If you’re interested in the Chartered Financial Analyst designation, the global standard for investment industry knowledge, then you’ll want to know about the recent updates to the CFA curriculum. At Skillfully, where we help firms and professionals find great courses, many of our client firms have been asking us about the changes.
Below are some common questions, and our answers. We’ve drawn on the expertise of Tim Davies from FTS, the training provider that features its excellent CFA I, II and III prep courses on Skillfully. Tim has trained more than a thousand CFA candidates, and is fully familiar with the new curriculum.
How big are these changes?
At Level I, they’re the most significant updates that the CFA Institute has made in six decades. But at Level II, the changes are relatively minor, and there are few changes to Level III – at least for now.
Why has the curriculum changed?
The CFA Institute, which administers the exam and awards the CFA designation, wanted to make the curriculum more practically applicable to the investment industry. The updates are based on years of consulting with stakeholders.
When do the updates come into effect?
People who take exams in 2024 will follow the new curriculum. Those writing exams in 2023 won’t be affected.
If you start studying now, by the way, you’ll very likely be aiming to write exams in 2024, since each level takes at least 300 hours of study.
Is the new CFA easier?
The content changes aren’t designed to make the CFA easier, but to be more relevant to the investment industry, allowing candidates to gain work-ready skills.
However, the structure of the updated CFA is meant to fit better into the life of an investment professional. CFA Level I is now divided into compact Learning Modules. Each Module can be covered in an evening of studying, and includes visuals, spreadsheets and other material salient to the industry. This is a change from the traditional structure, based on longer Readings. CFA Level II has partly made the transition to Learning Modules. Level III hasn’t (yet) done so.
How has the content of Level I changed?
Level I has sizable content updates. Compared to the 2023 syllabus, there is less focus on foundational or background knowledge. For instance, Quantitative Methods, Economics, and Financial Reporting & Analysis aren’t as prominent in the updated syllabus. Also, some of the foundational material is now prerequisite reading, rather than being directly examinable.
By contrast, there’s more focus on practical skills specific to investment professionals. The weighting has accordingly increased for Equity Investments, Fixed Income, Alternative Investments, and Portfolio Management.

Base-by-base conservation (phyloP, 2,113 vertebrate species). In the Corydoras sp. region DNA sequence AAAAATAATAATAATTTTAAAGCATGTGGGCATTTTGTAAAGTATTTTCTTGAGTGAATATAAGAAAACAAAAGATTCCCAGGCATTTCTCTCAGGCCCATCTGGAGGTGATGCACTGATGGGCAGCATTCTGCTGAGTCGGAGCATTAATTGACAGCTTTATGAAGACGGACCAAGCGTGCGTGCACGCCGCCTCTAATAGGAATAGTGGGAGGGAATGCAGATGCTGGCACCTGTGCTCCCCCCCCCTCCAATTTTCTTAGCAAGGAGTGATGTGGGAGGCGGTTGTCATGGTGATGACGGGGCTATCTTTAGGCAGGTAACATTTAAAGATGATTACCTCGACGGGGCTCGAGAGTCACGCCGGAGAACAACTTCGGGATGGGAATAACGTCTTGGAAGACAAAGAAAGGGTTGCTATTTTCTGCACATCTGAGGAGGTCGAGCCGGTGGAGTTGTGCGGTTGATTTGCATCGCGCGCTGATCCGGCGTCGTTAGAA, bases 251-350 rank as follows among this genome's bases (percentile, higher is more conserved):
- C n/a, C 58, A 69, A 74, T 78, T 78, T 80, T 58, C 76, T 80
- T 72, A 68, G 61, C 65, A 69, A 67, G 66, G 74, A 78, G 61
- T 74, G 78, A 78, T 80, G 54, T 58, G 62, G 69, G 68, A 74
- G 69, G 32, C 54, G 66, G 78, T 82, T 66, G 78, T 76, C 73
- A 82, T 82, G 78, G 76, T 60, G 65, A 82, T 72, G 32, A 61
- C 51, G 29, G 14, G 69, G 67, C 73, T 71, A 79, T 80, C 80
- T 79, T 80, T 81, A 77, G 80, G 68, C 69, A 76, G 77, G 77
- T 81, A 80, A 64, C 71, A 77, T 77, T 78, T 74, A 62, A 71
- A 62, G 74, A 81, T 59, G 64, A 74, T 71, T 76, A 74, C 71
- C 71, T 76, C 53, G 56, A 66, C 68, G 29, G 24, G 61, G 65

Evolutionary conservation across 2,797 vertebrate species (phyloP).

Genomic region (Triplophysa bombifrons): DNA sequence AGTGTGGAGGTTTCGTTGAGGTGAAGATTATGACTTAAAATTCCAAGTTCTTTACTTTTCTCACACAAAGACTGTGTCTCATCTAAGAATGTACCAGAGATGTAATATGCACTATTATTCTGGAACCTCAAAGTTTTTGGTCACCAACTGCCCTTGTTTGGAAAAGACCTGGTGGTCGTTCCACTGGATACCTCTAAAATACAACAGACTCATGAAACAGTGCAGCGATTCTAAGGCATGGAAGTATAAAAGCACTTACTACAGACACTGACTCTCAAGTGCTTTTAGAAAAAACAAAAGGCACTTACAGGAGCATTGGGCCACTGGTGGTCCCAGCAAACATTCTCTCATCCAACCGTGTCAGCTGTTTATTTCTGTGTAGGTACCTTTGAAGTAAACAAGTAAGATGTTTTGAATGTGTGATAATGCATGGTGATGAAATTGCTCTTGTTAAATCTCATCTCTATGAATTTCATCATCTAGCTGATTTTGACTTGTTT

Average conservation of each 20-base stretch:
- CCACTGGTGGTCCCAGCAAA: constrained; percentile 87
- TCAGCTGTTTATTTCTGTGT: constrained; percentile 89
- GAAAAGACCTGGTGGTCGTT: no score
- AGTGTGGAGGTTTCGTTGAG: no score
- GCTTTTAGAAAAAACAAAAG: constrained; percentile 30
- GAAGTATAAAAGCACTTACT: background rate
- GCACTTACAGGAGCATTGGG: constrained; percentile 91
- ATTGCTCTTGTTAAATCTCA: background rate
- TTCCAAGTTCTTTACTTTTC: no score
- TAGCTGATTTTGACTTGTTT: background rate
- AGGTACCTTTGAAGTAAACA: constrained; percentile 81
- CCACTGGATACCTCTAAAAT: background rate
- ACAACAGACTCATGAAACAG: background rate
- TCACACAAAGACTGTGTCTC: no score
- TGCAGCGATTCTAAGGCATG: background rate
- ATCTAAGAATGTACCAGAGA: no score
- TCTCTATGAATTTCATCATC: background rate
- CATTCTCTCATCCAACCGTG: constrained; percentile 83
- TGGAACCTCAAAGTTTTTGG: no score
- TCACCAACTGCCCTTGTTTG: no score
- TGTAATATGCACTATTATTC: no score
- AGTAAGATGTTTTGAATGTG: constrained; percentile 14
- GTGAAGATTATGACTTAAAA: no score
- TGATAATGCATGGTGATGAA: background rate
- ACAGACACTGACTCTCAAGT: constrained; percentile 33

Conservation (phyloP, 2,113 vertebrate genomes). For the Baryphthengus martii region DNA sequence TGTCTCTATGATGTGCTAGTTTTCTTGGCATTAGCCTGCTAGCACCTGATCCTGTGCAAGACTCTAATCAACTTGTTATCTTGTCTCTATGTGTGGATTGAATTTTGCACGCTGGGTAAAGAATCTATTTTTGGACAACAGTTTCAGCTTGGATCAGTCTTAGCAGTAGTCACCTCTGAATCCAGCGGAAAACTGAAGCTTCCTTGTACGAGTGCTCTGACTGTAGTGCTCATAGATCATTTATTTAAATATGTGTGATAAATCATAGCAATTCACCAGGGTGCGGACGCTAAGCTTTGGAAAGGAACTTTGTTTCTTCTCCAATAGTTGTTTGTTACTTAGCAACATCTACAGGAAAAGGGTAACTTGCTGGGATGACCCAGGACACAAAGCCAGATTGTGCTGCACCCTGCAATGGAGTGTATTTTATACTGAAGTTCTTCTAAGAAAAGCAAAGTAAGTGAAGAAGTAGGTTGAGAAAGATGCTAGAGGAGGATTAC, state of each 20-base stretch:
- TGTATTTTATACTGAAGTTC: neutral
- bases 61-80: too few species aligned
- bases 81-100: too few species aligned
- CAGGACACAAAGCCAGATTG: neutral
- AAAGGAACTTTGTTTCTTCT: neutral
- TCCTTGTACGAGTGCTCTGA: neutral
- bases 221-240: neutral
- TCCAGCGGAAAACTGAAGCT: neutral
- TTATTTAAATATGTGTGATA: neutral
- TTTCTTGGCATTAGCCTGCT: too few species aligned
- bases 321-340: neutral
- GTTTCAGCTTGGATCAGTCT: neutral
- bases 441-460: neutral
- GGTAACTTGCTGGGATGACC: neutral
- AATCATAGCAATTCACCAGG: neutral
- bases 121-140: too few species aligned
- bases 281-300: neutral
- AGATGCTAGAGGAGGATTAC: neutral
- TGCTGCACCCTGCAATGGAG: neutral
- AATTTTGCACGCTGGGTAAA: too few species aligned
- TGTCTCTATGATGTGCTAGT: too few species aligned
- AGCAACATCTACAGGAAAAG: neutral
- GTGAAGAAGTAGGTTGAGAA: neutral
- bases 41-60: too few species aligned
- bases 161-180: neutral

Candidates must also complete an online Practical Skills Module, either in Financial Modeling or Python Programming Fundamentals. The PSM is not graded or examined, but you have to complete it timeously to receive your exam result.
How have the contents of Levels II and III changed?
Level II has relatively small content updates. One example is the change to Alternative Investments, where candidates now cover Hedge Fund Strategies instead of Investment in Private Equity Investments and Real Estate Through Private Vehicles.
Also, to receive their exam results, Level II candidates need to complete an online Practical Skills Module, choosing from three options: Python Programming Fundamentals; Analyst Skills; or Python, Data Science & AI.
Level III content hasn’t changed much. One of few updates is in the topic of Portfolio Management, where candidates will no longer deal with Behavioral Biases and Behavioral Finance, and there are minor adjustments to topics such as Overview of Private Wealth Management, Risk Management for Individuals, and Portfolio Management for Institutional Investors. Unlike in the two prior levels, the CFA Institute has not added a Practical Skills Module to Level III.
Do the updates mean anything for South Africans in particular?
Yes! To help you pass first time, it’s now an especially good idea to prepare for the updated CFA with the help of a prep provider that understands South African candidates well, and can stress suitable aspects of preparation.
For example, SA candidates don’t always have the foundational knowledge that the CFA requires. Until now, topics in these areas, like Economics and Quantitative Methods, have been fully explicit and an examinable part of the curriculum – a chance to catch up for those who don’t yet know enough. But in the updated curriculum, much of this knowledge is assumed and not examined, yet is still necessary to tackle the more investment-specific tasks.
We suggest that you check out the CFA I, II and III prep courses on Skillfully – they’re offered by experts who are also familiar with the needs of SA candidates. And if you have questions, please write to us at firstname.lastname@example.org.
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